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John B. Drenning, 81, partner in leading Buffalo law firms

April 5, 1937 — March 2, 2019

John B. Drenning, an attorney specializing in corporate law and a partner in the leading Buffalo law firms, died March 2 in his Buffalo home after a 2½-year battle with leukemia. He was 81.

Born in Mount Kisco, John Brabazon Drenning was a graduate of Bedford Hills High School. He earned a bachelor’s degree in business administration from the University of Buffalo in 1961 and went on to Cornell University Law School, where he won the 1963 moot court competition and received his law degree in 1964.

He was a clerk for two years in the State Supreme Court Appellate Division in Albany for two years, then moved to Buffalo. At the firm of Moot and Sprague from 1966 to 1990, he became a partner and headed the practices in labor law and banking.

Mr. Drenning became a partner at Phillips, Lytle, Hitchcock, Blaine and Huber in 1990 and had been a partner at Hodgson Russ in its corporate and securities practice since 2000. In 2002, he was included in the ninth edition of “Best Lawyers in America.”

He served on the boards of directors and was corporate secretary for Moog Inc., Acme Electric Corp., MOD-PAC and Astronics Corp., where at the time of his death he had been a board member for nearly 50 years. At Moog, he continued to serve as a trustee of the Supplemental Retirement Plan Trust.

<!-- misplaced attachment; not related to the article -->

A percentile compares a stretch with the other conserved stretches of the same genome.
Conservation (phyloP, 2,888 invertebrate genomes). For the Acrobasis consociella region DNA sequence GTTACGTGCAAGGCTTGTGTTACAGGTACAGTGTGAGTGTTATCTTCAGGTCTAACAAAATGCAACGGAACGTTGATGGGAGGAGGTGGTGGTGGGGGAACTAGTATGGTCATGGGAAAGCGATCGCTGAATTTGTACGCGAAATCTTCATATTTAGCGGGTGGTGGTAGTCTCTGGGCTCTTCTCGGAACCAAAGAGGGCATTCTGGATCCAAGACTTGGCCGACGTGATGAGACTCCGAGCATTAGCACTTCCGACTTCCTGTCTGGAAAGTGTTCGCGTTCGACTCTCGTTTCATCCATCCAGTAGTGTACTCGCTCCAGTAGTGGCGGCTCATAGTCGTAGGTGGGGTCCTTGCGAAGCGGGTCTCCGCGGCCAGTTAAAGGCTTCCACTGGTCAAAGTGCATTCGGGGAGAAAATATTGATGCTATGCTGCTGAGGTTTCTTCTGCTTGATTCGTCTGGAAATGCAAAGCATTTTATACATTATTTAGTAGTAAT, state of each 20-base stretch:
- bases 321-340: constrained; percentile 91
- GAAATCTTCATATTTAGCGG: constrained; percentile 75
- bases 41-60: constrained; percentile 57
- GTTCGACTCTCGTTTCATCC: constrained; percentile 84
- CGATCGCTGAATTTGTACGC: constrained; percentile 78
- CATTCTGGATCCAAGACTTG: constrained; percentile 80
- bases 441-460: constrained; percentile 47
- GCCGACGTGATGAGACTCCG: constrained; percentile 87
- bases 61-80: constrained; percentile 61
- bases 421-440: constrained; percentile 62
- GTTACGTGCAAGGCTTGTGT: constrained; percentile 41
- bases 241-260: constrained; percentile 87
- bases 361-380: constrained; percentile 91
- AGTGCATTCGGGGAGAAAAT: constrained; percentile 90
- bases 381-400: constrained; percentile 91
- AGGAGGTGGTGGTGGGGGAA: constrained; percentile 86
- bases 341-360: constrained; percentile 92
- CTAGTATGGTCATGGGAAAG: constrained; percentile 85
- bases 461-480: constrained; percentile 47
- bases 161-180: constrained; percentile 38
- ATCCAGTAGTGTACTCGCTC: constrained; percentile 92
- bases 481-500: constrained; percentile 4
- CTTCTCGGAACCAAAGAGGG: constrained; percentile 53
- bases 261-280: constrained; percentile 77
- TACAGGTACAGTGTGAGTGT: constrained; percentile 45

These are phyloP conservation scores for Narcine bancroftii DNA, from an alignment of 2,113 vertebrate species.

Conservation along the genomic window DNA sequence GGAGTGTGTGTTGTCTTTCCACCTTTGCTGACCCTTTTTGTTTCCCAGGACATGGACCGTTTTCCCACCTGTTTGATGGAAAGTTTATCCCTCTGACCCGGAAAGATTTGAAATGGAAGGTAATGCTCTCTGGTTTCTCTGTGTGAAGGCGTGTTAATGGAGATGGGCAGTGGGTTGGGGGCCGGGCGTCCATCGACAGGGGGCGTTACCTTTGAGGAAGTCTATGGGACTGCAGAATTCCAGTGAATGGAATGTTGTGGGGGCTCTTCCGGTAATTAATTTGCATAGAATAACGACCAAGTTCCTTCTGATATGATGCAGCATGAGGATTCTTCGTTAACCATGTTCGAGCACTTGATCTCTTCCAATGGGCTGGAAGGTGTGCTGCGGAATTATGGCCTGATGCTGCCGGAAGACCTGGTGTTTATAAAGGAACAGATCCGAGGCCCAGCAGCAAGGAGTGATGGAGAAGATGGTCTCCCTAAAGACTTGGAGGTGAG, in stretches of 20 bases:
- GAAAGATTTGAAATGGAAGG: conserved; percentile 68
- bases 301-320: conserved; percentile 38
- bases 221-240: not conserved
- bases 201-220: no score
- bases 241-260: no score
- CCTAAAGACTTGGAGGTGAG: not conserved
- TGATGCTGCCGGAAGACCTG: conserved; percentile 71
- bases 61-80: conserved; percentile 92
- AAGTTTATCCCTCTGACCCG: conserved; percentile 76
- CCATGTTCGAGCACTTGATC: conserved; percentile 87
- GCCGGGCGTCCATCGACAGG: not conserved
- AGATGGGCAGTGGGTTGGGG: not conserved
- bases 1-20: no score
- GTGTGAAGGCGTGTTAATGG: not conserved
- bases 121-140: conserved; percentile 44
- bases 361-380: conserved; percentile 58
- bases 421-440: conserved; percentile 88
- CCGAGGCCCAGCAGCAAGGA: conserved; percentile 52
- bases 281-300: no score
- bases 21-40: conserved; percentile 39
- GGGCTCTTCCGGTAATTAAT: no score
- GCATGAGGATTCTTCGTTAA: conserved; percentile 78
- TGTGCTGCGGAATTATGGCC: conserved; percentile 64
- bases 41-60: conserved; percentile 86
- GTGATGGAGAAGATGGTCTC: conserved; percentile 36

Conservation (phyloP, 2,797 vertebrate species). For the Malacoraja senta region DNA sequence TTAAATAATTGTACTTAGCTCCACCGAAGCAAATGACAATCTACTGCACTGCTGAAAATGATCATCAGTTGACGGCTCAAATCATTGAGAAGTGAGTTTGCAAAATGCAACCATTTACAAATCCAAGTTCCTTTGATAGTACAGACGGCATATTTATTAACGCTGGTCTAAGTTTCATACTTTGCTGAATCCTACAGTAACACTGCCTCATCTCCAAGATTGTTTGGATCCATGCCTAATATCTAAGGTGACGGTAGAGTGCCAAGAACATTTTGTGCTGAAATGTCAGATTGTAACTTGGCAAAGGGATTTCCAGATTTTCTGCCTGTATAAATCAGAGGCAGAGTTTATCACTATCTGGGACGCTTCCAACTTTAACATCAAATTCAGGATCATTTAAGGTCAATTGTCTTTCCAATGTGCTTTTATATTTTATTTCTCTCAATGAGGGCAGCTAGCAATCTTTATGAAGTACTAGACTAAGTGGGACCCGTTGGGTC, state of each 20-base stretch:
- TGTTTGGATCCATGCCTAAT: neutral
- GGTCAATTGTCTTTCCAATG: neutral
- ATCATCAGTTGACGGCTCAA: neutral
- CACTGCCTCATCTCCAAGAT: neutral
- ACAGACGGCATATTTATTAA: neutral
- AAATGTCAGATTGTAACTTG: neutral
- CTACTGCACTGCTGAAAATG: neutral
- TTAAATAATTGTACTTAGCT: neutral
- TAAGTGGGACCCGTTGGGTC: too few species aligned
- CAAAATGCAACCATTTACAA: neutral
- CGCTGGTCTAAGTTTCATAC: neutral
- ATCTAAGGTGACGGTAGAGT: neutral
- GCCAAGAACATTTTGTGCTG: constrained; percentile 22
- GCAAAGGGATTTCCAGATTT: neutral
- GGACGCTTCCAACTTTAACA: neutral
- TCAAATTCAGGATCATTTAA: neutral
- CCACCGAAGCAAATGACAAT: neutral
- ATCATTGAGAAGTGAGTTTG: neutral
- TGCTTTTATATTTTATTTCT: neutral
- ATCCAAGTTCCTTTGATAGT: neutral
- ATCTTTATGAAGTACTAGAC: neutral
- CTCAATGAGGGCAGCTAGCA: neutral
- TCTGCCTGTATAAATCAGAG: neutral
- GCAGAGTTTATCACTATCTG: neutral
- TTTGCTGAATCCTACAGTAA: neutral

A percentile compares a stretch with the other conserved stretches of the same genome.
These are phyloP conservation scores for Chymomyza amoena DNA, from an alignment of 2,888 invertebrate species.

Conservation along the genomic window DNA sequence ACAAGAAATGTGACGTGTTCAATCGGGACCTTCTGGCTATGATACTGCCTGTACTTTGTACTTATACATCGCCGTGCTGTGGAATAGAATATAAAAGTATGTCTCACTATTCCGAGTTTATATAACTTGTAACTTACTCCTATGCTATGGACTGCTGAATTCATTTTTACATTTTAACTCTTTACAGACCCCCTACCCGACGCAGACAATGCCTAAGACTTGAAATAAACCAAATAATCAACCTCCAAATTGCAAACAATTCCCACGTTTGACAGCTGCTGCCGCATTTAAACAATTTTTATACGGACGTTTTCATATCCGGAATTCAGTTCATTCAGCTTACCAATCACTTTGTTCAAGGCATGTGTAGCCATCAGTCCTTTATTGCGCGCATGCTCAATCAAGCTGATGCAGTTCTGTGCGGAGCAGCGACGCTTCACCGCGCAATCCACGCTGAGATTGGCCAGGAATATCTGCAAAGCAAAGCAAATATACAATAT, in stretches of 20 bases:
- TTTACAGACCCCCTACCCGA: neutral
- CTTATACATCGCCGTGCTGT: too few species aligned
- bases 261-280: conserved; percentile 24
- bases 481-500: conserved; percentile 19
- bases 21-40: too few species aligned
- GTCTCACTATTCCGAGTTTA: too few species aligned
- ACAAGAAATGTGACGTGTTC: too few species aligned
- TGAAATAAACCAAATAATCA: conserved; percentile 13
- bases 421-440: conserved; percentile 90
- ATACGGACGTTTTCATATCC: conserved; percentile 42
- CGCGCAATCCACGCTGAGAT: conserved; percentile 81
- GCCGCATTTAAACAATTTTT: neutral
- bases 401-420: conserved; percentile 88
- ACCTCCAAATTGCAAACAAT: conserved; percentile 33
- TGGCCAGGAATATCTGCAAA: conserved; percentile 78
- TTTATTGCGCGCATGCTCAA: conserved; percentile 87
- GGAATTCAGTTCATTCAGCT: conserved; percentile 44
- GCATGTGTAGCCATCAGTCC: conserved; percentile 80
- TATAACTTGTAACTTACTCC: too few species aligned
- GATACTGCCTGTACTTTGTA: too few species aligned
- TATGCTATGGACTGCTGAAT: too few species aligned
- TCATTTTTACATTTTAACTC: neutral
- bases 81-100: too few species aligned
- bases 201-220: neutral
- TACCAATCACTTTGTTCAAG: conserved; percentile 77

Astronics board chairman Kevin T. Keane, in a statement following Mr. Drenning’s death, said, “We are deeply saddened by his passing. He was an accomplished lawyer who brought wisdom, balance, humor and business insight to the board. His dedication, hard work, leadership and compassion provided us wise counsel over many years.”

He also was a member of the board of directors and corporate secretary to the Western New York Technology Development Center.

He was a trustee at Westminster Presbyterian Church from 1979 to 1982 and served as board president in 1982. He also served on the Buffalo State College Foundation board of directors and the Cornell Law Association executive committee.

A member of the Country Club of Buffalo, he enjoyed golf, tennis, shooting and fly fishing, along with painting and wood carving. He also helped construct boats at the Buffalo Maritime Center, where he built himself an Adirondack guide boat. He arranged for it to be donated to Paul Smith’s College.

For more than 30 years, he and his wife had a vacation home in the Adirondacks at Upper Saranac Lake.

An avid reader, he was a lifelong student of history and constitutional law. In recent years, he also traveled extensively.

Survivors include his wife of 53 years, the former Barbara Shields, active in many community organizations; a daughter, Elizabeth B.; a son, John B. III; and a grandson.

A memorial service is planned for May.

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